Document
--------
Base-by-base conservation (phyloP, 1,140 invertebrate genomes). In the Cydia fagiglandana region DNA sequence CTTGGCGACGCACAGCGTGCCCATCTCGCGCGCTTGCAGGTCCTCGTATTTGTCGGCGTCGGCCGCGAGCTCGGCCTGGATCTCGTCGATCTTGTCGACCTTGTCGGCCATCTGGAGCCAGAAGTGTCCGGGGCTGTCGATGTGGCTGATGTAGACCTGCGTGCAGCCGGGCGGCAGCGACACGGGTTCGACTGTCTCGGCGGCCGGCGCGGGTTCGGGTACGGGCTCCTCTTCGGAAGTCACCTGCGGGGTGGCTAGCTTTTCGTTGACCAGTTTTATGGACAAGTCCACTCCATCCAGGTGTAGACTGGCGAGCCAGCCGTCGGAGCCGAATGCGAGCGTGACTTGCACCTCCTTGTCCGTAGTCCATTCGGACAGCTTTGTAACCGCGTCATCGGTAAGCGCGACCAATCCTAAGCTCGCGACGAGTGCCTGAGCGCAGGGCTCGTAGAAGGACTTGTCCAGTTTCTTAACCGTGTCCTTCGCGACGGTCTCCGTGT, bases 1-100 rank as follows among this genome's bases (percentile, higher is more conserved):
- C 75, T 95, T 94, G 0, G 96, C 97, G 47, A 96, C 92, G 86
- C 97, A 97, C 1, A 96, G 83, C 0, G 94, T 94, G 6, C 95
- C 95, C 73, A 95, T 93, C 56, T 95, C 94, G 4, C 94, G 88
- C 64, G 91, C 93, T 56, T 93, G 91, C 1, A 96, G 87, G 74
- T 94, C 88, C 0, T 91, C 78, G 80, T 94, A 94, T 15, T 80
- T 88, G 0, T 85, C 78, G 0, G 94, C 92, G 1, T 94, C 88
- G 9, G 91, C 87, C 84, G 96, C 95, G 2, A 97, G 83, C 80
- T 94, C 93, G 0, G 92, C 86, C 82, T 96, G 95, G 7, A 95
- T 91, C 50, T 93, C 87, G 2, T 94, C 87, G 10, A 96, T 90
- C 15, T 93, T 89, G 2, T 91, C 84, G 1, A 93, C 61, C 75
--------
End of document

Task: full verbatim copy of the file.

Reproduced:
Base-by-base conservation (phyloP, 1,140 invertebrate genomes). In the Cydia fagiglandana region DNA sequence CTTGGCGACGCACAGCGTGCCCATCTCGCGCGCTTGCAGGTCCTCGTATTTGTCGGCGTCGGCCGCGAGCTCGGCCTGGATCTCGTCGATCTTGTCGACCTTGTCGGCCATCTGGAGCCAGAAGTGTCCGGGGCTGTCGATGTGGCTGATGTAGACCTGCGTGCAGCCGGGCGGCAGCGACACGGGTTCGACTGTCTCGGCGGCCGGCGCGGGTTCGGGTACGGGCTCCTCTTCGGAAGTCACCTGCGGGGTGGCTAGCTTTTCGTTGACCAGTTTTATGGACAAGTCCACTCCATCCAGGTGTAGACTGGCGAGCCAGCCGTCGGAGCCGAATGCGAGCGTGACTTGCACCTCCTTGTCCGTAGTCCATTCGGACAGCTTTGTAACCGCGTCATCGGTAAGCGCGACCAATCCTAAGCTCGCGACGAGTGCCTGAGCGCAGGGCTCGTAGAAGGACTTGTCCAGTTTCTTAACCGTGTCCTTCGCGACGGTCTCCGTGT, bases 1-100 rank as follows among this genome's bases (percentile, higher is more conserved):
- C 75, T 95, T 94, G 0, G 96, C 97, G 47, A 96, C 92, G 86
- C 97, A 97, C 1, A 96, G 83, C 0, G 94, T 94, G 6, C 95
- C 95, C 73, A 95, T 93, C 56, T 95, C 94, G 4, C 94, G 88
- C 64, G 91, C 93, T 56, T 93, G 91, C 1, A 96, G 87, G 74
- T 94, C 88, C 0, T 91, C 78, G 80, T 94, A 94, T 15, T 80
- T 88, G 0, T 85, C 78, G 0, G 94, C 92, G 1, T 94, C 88
- G 9, G 91, C 87, C 84, G 96, C 95, G 2, A 97, G 83, C 80
- T 94, C 93, G 0, G 92, C 86, C 82, T 96, G 95, G 7, A 95
- T 91, C 50, T 93, C 87, G 2, T 94, C 87, G 10, A 96, T 90
- C 15, T 93, T 89, G 2, T 91, C 84, G 1, A 93, C 61, C 75